Matibabu is a Windows Phone application that quickly diagnoses for malaria without pricking the body to collect a blood sample. To use Matibabu, connect a custom piece of hardware, the matiscope, to the Windows phone. By placing their fingers inside the matiscope, users will send information to the app to help Matibabu determine if they have malaria.
The team, from Uganda, realized how painful, costly, and inefficient the process of detecting and treating malaria can be. Before the competition, one team member contracted the disease and was subjected to a series of prickings.
While treatment may be available, the current process of detection does not allow for effective treatment. “With this solution, Matibabu, we are able to diagnose for malaria in its early stages which will help reduce malaria by more than 75% in 2015 as by World Health Organisation,” said team member Simon Fred Lubambo. The Matibabu won the Cup’s Women’s Empowerment Award.
6. For a Better World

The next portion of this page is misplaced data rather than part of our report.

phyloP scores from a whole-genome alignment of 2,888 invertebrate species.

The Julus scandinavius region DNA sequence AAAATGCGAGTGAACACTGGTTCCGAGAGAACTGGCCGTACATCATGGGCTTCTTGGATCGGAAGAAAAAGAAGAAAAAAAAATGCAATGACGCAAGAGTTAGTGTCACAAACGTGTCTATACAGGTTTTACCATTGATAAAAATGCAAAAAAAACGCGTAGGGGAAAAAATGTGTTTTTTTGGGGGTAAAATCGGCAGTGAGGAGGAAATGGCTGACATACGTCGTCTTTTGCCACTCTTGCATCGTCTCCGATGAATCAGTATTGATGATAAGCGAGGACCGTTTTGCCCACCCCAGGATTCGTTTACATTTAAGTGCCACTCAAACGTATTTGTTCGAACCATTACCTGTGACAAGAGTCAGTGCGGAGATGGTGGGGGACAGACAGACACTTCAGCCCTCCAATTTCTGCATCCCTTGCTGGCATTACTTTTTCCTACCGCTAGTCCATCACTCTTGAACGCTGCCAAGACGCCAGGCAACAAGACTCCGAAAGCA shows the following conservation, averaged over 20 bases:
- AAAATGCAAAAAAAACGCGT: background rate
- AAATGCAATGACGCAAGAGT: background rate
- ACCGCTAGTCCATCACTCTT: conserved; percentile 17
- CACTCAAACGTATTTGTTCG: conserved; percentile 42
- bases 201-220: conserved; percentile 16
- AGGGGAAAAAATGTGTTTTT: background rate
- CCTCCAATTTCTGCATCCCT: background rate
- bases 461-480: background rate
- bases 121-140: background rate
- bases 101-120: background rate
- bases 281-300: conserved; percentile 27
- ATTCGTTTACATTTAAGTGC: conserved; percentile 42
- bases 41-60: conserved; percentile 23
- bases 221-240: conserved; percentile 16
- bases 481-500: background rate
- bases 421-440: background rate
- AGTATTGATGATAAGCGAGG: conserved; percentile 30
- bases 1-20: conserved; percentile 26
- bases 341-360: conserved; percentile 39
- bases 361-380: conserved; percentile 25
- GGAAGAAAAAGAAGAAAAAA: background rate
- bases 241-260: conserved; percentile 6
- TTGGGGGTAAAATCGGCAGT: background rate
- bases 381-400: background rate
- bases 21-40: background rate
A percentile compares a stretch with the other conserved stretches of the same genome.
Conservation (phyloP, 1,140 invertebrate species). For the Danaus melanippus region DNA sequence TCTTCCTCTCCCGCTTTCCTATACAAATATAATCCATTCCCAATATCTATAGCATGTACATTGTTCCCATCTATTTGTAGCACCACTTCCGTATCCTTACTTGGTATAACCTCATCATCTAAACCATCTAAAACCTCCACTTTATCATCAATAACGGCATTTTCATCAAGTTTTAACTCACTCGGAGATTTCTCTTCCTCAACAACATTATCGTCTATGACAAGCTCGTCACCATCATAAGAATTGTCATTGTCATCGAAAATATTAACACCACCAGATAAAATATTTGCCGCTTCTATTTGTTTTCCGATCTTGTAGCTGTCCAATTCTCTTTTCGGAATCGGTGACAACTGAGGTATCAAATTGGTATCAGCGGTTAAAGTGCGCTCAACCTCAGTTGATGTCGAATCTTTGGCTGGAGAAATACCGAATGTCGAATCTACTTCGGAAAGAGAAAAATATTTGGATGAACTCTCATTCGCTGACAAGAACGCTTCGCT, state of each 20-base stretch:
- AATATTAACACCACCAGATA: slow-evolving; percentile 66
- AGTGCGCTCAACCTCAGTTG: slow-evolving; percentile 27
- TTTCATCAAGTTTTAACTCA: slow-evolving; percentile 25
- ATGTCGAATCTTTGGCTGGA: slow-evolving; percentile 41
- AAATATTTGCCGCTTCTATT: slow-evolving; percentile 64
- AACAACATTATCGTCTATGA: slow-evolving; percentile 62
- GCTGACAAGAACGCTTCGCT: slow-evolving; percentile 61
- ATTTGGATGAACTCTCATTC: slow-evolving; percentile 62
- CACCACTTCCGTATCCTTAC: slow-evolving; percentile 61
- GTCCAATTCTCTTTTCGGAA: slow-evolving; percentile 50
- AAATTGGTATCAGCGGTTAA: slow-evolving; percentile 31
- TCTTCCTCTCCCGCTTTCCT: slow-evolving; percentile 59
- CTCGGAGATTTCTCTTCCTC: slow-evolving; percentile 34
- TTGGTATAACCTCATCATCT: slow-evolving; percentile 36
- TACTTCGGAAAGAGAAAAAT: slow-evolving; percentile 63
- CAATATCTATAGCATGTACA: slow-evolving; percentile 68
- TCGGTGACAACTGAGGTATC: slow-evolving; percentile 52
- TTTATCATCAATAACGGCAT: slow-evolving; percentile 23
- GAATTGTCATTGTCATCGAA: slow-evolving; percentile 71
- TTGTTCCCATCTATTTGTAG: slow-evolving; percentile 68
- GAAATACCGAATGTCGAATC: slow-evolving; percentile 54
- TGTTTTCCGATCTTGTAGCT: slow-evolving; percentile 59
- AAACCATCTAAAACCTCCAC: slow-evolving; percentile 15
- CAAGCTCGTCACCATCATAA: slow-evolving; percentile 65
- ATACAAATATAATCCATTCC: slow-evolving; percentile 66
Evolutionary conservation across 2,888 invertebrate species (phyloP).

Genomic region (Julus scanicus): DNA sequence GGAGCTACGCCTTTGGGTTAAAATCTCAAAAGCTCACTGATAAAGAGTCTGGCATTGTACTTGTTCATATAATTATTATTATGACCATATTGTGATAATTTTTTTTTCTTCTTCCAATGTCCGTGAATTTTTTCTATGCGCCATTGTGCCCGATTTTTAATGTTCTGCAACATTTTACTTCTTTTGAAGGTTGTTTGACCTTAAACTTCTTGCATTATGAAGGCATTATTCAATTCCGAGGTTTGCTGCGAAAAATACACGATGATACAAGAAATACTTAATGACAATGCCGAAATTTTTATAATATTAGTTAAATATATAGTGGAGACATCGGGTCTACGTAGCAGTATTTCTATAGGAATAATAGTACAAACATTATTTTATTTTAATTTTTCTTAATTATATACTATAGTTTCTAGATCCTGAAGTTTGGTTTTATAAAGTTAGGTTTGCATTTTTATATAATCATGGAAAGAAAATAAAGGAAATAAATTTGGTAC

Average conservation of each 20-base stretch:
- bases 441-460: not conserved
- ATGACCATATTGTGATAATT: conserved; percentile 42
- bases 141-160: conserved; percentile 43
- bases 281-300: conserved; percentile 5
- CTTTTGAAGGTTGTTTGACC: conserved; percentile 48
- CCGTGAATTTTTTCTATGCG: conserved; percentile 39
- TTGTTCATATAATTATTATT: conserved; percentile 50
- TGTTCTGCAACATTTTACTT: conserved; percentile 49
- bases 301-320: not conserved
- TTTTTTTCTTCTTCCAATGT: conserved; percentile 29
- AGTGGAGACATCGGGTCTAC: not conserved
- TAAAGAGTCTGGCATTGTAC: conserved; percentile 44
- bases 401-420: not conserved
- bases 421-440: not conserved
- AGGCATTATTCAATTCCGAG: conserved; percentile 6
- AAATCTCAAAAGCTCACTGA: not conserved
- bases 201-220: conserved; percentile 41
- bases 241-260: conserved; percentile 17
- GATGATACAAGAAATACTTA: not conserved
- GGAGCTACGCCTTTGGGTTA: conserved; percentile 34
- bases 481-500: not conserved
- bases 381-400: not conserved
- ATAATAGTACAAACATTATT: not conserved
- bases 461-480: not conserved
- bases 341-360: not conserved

For a Better World automates and shortens the process of determining blood type. Developed by Ana Ferraz, of Portugal, the technology will enable emergency responders to determine, in five minutes, which type of blood to use for a transfusion in the field. The technology is low-cost and portable and can be used on any Windows 8 device, including phones and tablets. According to Ferraz, the technology will will help save lives by creating a fast solution for emergency blood tranfusion and eliminating blood transfusion issues involving universal donors. Ferraz won first place in the World Citizenship competition, a $50,000 prize.
7. Modern Drug Test
This team from Poland wants to drug test you using their Windows phones. Using their Modern Drug Test app, hold your phone to a person’s eye and, based on scientific research on how drugs affect the eyes, the app will tell you if he person if under the influence of drugs. Modern Drug Test is a quick, cheap, and portable field test for drug use, if a little invasive. Can you imagine your friends testing your sobriety each time you enter their house?
The Modern Drug Test team won second place in the Windows Phone Challenge.
Images via Microsoft Imagine Cup
What’s your favorite new technology created for the Innovation Cup?